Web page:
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Excellent article in the June 05 "Motor Trend" re Chevy Small Block. One question. What is the definition of a "small-block"? A '65 'Vette could be equipped with a "big-block"; 396CID/427 hp; the new LS7 will be termed a small block @ 427.6 CID/500 hp??? Wouldn't the larger displacement infer a "big-block" designation?

Is it the fact that the original (1955) length of crank was shortened to 21.75" or that the short stroke (2.93") allowed a short engine deck height?

Thanks,
 

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The confusion exsists because
1. many believe Cu In Displacement is the determining factor for the SB vs BB designation, which it is NOT.
2. The overlap of bored and stroked SB and destroked small bore BB contributes to the confusion.
3. Further contributing to the confusion is Chevy's revival nomenclature such as LS6, LS7 which indicated 60's & 70's BB's and current production HP Gen III SB's

BB Vs. SB designation is determined by bore center line seperation.

And thence the ability to establish larger bores (> 4.2" dia.) or NOT.

Current Gen II - Gen III SB have 4.2" bore centerlines and have a bore range of 3.76" - 4.165" (with siamesed bores).
Deck height range = 9.025" - 9.525". Thus allowing a displacement range of 265 cu in - 462 cu in

Gen II - Gen VII BB have at least 4.5" - 5.0" bore centerlines (including Olds DRCE, KBlack & Donovan blocks) and have a bore range of 4.118" - 4.9". Deck heights range = 9.2" - 10.7" thus allowing displacements of 366 cu in - 750 cu in.

Note that the soon to be introduced LS7 at 427 cu in, is a small block where as the '70's LS6/LS7 454 was a BB.

Also the 8.1L Viper V-10 is considered a small block due to bore spacing and piston size. It just has more cylinders. Conversly some older inline 6 cylinder engines were considered BB due to their massive pistons and bore spacing but were under 300 cu in.

SB can develop nearly the same HP but at higher RPM's. Consider the newer 2.5L F1 engines developing 850 HP at 20,000 RPM.

The advantage of a BB is the massive torque & HP developed at lower RPM's. Thus most BB started out as truck engines. The BB has a greater HP potential as it can move more air more efficiently as evidenced by current top fuel engines producing 3,000 HP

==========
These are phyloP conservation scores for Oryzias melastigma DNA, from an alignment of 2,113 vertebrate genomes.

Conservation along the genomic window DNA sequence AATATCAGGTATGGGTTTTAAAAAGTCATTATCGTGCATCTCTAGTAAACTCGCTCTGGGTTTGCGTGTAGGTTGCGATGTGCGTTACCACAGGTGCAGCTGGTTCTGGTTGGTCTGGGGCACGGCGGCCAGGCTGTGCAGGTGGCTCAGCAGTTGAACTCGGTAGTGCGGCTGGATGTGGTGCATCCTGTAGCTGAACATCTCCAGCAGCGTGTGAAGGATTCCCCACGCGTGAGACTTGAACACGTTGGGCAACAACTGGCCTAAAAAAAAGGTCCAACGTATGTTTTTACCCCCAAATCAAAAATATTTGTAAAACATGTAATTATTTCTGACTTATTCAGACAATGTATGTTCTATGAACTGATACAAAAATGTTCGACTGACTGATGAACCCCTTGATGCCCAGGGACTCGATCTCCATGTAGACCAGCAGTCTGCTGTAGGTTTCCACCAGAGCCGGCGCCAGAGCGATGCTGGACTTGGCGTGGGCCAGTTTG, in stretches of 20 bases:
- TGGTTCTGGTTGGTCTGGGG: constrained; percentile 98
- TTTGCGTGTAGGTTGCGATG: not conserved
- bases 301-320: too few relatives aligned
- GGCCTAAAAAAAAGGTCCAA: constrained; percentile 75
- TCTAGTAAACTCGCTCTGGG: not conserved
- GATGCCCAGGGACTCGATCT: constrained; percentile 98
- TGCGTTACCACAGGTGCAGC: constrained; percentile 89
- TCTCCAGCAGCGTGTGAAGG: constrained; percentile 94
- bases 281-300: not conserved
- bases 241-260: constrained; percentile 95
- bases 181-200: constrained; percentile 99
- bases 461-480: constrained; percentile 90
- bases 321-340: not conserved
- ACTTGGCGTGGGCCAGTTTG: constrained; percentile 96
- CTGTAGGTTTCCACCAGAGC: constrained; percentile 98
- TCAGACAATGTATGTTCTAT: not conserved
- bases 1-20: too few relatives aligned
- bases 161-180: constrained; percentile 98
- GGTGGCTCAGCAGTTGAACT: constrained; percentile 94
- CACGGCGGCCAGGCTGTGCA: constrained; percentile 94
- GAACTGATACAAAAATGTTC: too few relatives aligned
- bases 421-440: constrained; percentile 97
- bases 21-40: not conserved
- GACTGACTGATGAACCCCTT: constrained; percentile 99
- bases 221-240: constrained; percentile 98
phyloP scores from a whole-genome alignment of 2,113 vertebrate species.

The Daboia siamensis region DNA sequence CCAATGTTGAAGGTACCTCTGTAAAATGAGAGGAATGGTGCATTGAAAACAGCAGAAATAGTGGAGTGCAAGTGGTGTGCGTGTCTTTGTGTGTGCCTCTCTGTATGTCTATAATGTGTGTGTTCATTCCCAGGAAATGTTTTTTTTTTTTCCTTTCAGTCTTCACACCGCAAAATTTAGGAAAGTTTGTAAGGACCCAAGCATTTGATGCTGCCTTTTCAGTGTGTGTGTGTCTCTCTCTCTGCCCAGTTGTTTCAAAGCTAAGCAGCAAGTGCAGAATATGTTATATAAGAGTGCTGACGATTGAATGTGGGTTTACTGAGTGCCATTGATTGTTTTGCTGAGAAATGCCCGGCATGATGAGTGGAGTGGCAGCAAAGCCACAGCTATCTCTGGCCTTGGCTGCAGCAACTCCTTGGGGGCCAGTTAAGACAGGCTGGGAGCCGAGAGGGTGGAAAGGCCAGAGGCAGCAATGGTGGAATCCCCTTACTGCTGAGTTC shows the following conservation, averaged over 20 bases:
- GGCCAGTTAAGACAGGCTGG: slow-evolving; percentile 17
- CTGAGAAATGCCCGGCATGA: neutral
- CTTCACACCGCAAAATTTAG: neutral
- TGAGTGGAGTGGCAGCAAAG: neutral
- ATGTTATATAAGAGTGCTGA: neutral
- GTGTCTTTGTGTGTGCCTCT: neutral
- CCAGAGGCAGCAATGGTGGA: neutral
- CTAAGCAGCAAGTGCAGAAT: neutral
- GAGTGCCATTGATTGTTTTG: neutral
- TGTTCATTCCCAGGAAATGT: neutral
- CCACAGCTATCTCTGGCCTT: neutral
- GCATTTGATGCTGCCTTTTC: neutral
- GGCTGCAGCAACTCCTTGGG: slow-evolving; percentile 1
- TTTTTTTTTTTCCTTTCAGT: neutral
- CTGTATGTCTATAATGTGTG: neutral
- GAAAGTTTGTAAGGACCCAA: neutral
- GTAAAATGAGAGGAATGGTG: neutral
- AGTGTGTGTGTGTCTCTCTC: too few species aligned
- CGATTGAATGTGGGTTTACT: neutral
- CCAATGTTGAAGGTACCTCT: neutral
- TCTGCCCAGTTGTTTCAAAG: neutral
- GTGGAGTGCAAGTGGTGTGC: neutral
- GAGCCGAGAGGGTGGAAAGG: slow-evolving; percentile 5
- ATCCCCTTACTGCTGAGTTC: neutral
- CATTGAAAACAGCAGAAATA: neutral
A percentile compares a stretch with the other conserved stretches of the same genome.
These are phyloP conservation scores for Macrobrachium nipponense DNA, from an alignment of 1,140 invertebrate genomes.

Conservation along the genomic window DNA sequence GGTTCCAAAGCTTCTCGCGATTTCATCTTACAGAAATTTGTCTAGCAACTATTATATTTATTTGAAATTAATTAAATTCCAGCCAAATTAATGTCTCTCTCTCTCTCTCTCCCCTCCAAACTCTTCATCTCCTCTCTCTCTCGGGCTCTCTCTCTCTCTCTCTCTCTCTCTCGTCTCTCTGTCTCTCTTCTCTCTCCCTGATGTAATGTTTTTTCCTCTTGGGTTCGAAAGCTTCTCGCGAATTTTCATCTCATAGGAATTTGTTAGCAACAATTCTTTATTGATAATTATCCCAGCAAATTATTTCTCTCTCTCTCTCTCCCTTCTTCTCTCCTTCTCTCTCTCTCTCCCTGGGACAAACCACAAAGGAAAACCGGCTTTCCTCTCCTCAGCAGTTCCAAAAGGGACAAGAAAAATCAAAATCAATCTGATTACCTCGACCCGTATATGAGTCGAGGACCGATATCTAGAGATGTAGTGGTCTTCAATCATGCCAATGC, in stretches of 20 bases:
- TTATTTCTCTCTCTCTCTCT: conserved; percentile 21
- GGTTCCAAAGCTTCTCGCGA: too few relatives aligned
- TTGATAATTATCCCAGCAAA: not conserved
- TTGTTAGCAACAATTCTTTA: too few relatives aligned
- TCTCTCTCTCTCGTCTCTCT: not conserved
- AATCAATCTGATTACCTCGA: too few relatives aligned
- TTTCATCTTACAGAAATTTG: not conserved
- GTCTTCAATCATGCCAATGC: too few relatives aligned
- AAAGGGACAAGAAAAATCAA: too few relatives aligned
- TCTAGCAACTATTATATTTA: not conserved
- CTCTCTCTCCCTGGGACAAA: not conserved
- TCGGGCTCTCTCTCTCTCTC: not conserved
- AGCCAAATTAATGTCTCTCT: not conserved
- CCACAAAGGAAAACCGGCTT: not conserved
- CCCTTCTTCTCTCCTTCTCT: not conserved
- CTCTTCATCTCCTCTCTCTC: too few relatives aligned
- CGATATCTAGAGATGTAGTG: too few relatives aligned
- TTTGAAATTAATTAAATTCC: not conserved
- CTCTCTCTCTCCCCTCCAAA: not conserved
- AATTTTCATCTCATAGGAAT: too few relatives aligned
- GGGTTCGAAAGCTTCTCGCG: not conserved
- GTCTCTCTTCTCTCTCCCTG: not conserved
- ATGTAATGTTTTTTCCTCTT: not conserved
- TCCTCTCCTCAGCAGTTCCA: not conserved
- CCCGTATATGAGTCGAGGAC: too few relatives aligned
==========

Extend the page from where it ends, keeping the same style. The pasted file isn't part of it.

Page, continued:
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I don't know if there are any internal or external measurement criteria that differentiate a "small block" from a "big block". However, the "big block" is dimensionally a much larger engine, including a taller, longer, and wider block, larger heads, crank, pretty much everything. The first big block was based on the 409, but the Chevy "big block" that most refer to was a different engine started as a 396 and 402 in 1965, then became the 427 in 1966, then became the 454 in 1970, then became the 502 in 1991 (I think). All of these big blocks share the same basic block and head design, and with the exception of minor generation changes, are all born from the same block, and look almost the same externally. All of these different big block displacements were made by simply boring and stroking the original 396. For example the 454 is simply a stroked 427 (which is why 427 and 454 heads are interchangeable), and the 502 is simply a bored out 454, and shares the same stroke. All of this displacement increase was relatively easy for the big block because of the large and thick cylinder walls, and tall block dimensions, allowing plenty of room for bore and stroke increases, which is much more difficult with a small block because there is less material to work with (cylinders are much closer together and the block height is shorter). The big block is still sold in Chevy and GMC trucks as an optional engine today, as the "Vortec 8.1L", which is the 502.

If you look under the heads of a LS7 427 and compare it to a 1967 big block 427, you'll see the LS7's cylinder spacing is razor thin, and the length of the piston stroke goes right to the bottom edge of the block, whereas the big block 427 has plenty of room between the cylinder walls and lengthwise.
 
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